Detection and management of eating disorders during pregnancy

Obstet Gynecol. 2000 Jun;95(6 Pt 1):942-6. doi: 10.1016/s0029-7844(00)00792-4.


Eating disorders such as anorexia nervosa and bulimia nervosa are associated with potential negative consequences during pregnancy, including higher rates of miscarriage, low birth weight, obstetric complications, and postpartum depression. Women with eating disorders are reluctant to disclose symptoms to health care providers, so it is important for obstetric clinicians to be aware of warning signs and assessment techniques to identify them. Signs suggestive of eating disorders include lack of weight gain, hyperemesis gravidarum, and a history of eating disorders. Recent studies showed that the Eating Disorder Examination, a newly developed assessment tool, can ascertain whether someone has an eating disorder. Questions from the Eating Disorder Examination about body image, food avoidance, food rules, and dieting behaviors have successfully differentiated women with eating disorders from healthy controls. We offer an approach to the clinical care of individuals identified or suspected of having eating disorders. We recommend a team approach that emphasizes ongoing communication and clear goal setting for the care of pregnant women with eating disorders.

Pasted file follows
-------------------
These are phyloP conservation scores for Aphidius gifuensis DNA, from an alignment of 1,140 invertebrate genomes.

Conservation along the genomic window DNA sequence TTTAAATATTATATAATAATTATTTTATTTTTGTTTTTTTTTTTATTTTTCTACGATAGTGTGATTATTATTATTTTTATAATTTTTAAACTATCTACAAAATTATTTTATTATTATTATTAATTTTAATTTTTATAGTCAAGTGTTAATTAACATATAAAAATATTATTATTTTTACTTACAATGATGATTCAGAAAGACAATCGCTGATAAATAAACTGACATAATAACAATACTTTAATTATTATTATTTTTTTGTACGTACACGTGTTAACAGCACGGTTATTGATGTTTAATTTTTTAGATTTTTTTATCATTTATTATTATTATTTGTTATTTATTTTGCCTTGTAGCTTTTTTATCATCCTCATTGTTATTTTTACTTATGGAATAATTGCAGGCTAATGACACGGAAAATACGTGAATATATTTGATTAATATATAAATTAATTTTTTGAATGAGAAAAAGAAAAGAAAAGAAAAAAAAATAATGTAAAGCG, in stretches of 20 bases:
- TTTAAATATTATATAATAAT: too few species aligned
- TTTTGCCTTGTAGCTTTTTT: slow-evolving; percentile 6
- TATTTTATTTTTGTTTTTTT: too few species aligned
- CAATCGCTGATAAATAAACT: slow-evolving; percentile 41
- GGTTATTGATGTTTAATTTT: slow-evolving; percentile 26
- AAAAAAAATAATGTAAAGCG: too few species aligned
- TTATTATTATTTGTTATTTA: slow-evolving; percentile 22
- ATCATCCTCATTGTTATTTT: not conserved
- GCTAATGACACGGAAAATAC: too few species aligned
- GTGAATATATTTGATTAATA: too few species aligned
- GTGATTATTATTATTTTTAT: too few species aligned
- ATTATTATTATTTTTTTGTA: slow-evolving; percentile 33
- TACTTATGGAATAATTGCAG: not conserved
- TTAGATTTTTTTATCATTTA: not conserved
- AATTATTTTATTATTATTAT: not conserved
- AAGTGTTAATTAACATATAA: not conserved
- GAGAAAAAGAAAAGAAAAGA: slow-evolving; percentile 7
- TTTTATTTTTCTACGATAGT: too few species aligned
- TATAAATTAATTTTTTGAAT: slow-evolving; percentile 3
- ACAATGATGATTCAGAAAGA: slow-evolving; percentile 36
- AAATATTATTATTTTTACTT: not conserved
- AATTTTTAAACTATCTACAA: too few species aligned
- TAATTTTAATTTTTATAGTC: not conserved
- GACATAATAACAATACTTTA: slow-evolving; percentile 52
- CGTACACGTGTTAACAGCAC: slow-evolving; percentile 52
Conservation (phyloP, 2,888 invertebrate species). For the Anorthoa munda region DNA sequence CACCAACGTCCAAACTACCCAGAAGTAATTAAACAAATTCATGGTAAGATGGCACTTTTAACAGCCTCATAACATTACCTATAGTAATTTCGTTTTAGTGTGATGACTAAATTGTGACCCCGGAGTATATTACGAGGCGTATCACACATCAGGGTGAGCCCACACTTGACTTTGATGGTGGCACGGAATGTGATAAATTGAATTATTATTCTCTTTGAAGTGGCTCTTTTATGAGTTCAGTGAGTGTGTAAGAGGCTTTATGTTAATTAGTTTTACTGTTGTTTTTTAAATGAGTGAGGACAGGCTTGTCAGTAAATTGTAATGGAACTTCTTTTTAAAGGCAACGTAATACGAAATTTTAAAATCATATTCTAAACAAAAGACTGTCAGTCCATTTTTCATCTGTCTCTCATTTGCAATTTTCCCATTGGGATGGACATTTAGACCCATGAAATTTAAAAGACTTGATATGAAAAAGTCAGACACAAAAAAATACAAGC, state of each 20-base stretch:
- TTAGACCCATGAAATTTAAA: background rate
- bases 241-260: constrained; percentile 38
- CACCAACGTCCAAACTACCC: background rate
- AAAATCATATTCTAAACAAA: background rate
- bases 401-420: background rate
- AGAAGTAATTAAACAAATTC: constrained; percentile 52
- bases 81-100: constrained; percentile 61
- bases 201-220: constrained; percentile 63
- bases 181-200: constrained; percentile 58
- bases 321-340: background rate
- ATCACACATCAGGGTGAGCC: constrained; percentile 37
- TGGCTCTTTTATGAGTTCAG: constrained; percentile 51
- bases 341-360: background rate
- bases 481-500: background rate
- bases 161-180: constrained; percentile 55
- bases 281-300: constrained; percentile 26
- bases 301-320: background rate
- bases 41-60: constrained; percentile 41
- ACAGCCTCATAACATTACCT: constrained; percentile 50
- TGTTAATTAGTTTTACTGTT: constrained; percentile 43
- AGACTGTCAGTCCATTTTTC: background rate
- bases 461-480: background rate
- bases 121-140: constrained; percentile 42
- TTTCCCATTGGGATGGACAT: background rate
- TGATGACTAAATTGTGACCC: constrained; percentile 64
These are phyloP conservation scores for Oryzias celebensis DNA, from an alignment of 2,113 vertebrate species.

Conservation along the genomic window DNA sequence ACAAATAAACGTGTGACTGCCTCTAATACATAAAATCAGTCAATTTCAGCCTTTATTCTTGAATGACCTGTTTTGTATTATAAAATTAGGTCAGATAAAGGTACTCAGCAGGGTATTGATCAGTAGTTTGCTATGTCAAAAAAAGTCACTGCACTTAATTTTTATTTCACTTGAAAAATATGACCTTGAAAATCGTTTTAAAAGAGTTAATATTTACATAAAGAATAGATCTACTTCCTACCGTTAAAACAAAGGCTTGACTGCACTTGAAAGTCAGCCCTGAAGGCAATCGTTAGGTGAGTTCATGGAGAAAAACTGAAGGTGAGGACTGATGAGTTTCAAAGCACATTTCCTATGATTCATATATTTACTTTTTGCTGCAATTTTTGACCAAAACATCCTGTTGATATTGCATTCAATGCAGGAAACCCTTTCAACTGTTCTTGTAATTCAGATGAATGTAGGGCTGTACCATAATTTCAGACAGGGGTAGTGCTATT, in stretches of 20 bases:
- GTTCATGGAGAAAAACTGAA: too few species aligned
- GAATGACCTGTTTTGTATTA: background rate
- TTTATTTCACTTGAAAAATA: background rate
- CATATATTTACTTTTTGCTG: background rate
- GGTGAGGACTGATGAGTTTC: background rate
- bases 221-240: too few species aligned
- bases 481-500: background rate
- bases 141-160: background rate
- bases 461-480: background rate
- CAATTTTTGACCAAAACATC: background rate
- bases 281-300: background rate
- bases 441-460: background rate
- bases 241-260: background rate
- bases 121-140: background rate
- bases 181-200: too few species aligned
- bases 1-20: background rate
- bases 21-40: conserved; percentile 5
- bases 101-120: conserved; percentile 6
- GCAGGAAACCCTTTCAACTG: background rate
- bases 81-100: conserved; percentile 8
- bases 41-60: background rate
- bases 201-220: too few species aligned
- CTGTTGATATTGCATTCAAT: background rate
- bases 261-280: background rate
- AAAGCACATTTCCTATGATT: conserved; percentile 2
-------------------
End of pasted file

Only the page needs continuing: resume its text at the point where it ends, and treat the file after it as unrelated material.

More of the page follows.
MeSH terms

  • Birth Weight
  • Depression, Postpartum / etiology
  • Feeding and Eating Disorders / diagnosis*
  • Feeding and Eating Disorders / therapy*
  • Female
  • Humans
  • Patient Care Team
  • Practice Guidelines as Topic
  • Pregnancy
  • Pregnancy Complications / diagnosis*
  • Pregnancy Complications / therapy*
  • Weight Gain